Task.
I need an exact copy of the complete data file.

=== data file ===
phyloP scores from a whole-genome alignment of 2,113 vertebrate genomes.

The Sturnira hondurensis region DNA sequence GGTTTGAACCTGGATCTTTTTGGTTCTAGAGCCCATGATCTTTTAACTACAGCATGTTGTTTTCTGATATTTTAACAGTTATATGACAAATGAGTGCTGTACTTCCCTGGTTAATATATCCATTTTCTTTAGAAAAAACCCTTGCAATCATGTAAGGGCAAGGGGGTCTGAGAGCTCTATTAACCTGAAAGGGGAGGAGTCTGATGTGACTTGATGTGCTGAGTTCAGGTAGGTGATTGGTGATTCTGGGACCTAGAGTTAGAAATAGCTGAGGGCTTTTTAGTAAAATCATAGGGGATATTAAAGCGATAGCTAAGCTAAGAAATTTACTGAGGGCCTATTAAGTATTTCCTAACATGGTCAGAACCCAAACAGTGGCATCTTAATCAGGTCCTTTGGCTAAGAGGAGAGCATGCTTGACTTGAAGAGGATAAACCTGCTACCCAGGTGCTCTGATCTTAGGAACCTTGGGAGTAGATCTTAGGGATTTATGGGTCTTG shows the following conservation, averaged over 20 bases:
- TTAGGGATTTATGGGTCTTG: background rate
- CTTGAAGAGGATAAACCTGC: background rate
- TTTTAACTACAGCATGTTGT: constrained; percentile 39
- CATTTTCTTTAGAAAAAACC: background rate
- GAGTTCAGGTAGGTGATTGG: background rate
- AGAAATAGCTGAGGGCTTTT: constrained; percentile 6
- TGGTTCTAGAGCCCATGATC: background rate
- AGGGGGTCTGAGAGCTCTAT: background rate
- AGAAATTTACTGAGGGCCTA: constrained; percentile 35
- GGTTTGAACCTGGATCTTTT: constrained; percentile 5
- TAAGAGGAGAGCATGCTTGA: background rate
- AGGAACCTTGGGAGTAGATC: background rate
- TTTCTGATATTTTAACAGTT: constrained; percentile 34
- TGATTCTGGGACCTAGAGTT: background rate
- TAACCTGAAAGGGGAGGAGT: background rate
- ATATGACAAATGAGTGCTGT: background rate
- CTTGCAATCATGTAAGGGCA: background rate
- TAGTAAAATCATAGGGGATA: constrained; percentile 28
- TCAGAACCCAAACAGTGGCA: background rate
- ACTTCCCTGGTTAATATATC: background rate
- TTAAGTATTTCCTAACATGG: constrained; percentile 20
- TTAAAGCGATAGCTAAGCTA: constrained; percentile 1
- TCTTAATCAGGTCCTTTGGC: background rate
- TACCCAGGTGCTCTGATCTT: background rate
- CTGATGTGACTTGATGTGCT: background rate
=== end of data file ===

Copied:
phyloP scores from a whole-genome alignment of 2,113 vertebrate genomes.

The Sturnira hondurensis region DNA sequence GGTTTGAACCTGGATCTTTTTGGTTCTAGAGCCCATGATCTTTTAACTACAGCATGTTGTTTTCTGATATTTTAACAGTTATATGACAAATGAGTGCTGTACTTCCCTGGTTAATATATCCATTTTCTTTAGAAAAAACCCTTGCAATCATGTAAGGGCAAGGGGGTCTGAGAGCTCTATTAACCTGAAAGGGGAGGAGTCTGATGTGACTTGATGTGCTGAGTTCAGGTAGGTGATTGGTGATTCTGGGACCTAGAGTTAGAAATAGCTGAGGGCTTTTTAGTAAAATCATAGGGGATATTAAAGCGATAGCTAAGCTAAGAAATTTACTGAGGGCCTATTAAGTATTTCCTAACATGGTCAGAACCCAAACAGTGGCATCTTAATCAGGTCCTTTGGCTAAGAGGAGAGCATGCTTGACTTGAAGAGGATAAACCTGCTACCCAGGTGCTCTGATCTTAGGAACCTTGGGAGTAGATCTTAGGGATTTATGGGTCTTG shows the following conservation, averaged over 20 bases:
- TTAGGGATTTATGGGTCTTG: background rate
- CTTGAAGAGGATAAACCTGC: background rate
- TTTTAACTACAGCATGTTGT: constrained; percentile 39
- CATTTTCTTTAGAAAAAACC: background rate
- GAGTTCAGGTAGGTGATTGG: background rate
- AGAAATAGCTGAGGGCTTTT: constrained; percentile 6
- TGGTTCTAGAGCCCATGATC: background rate
- AGGGGGTCTGAGAGCTCTAT: background rate
- AGAAATTTACTGAGGGCCTA: constrained; percentile 35
- GGTTTGAACCTGGATCTTTT: constrained; percentile 5
- TAAGAGGAGAGCATGCTTGA: background rate
- AGGAACCTTGGGAGTAGATC: background rate
- TTTCTGATATTTTAACAGTT: constrained; percentile 34
- TGATTCTGGGACCTAGAGTT: background rate
- TAACCTGAAAGGGGAGGAGT: background rate
- ATATGACAAATGAGTGCTGT: background rate
- CTTGCAATCATGTAAGGGCA: background rate
- TAGTAAAATCATAGGGGATA: constrained; percentile 28
- TCAGAACCCAAACAGTGGCA: background rate
- ACTTCCCTGGTTAATATATC: background rate
- TTAAGTATTTCCTAACATGG: constrained; percentile 20
- TTAAAGCGATAGCTAAGCTA: constrained; percentile 1
- TCTTAATCAGGTCCTTTGGC: background rate
- TACCCAGGTGCTCTGATCTT: background rate
- CTGATGTGACTTGATGTGCT: background rate